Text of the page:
My mom had long had problems finding a thermometer for measuring the temperature of the water when dyeing threads (with plants and mushrooms). The required temperature range is up to 100°C and I thought i surely could make a simple thermometer circuit for doing that.
First I was thinking of using an ATTINY25, as it has a built-in thermometer, but i quickly abandoned the idea. Now i had the idea to make it completely analog, using a diode, probably because I earlier had problems with diodes changing their forward voltages in varying temperature. Also, I thought I’d need a simple circuit to feed an analog panel meter.
Well, I took an 1N4153, which cost 2 cents a piece in the local shop, soldered wires to it, wrapped it in insulating tape and put some heat shrink tubing on it. Then I measured the forward voltage (with a 330k resistor from a 9V battery) in room temperature, in boiled water and outside, in a frozen rain water container. That’s 0°C, 23°C and 100°C, roughly the range to be measured. 0.296V, 0.455V and 0.510V, respectively.
Well, that’s, unsurprisingly, roughly linear, so we could easily use it with an MCU, too, or easily calculate a threshold value for an overtemperature sensing circuit or something like that, but that’s not what we’re doing this time. We need a circuit, wich will convert the 0.296…0.510V of the diode to the 0.00…0.33V of the analog meter. Also, it needs to be inverted to get the values to increase when going from left to right on the meter. On my favorite electronics channel on IRC, we ended up with this design:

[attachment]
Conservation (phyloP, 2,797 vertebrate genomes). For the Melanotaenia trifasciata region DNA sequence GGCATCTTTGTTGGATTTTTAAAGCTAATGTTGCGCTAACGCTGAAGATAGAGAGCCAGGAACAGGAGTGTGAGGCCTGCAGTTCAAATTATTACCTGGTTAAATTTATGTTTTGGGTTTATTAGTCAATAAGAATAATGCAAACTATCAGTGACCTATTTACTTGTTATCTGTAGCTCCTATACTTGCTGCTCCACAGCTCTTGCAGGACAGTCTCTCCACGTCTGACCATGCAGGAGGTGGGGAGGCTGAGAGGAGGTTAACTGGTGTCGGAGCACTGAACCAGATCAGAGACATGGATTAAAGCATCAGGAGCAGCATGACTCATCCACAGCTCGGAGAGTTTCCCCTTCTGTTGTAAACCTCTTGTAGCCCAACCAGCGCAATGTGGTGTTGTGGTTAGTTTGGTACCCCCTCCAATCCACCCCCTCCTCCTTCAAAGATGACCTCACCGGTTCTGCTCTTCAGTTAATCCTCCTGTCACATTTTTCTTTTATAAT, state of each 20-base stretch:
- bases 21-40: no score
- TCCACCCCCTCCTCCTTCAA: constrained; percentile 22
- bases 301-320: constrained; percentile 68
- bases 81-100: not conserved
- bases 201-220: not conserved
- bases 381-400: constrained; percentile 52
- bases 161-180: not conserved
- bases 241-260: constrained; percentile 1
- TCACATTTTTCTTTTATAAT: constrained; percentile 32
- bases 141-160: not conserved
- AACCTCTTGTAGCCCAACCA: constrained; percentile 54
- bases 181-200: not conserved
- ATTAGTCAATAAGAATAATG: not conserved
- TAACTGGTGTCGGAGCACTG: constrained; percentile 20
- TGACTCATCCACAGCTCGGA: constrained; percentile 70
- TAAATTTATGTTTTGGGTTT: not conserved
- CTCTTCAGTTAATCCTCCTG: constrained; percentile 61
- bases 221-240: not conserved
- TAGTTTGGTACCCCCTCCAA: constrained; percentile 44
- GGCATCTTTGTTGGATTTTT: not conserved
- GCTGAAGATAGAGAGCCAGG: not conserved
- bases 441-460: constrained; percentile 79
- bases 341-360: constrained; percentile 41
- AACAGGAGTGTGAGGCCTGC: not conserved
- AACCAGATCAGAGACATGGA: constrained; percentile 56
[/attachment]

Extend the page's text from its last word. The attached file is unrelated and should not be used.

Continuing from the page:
The operational amplifier is an LM324 (of which i ordered a lot of 50 pieces or so some time ago, from ebay, very cheaply… plenty of them to use!), and, additionally to the schematic, it’s operating voltage is supplied from the 5V output of the regulator. The LED at the bottom of the drawing is to bias the voltages a bit, because LM324 isn’t able to sink enough current at the low voltages used otherwise.
Calibrating it was quite trivial: Take three measurements and utilize the regression feature of a pocket calculator, to make something like f(x) = Ax^2 + Bx, x being the temperature and f(x) being the position of the meter. It’s precise enough for this usage, at least.
Here’s the completed thing: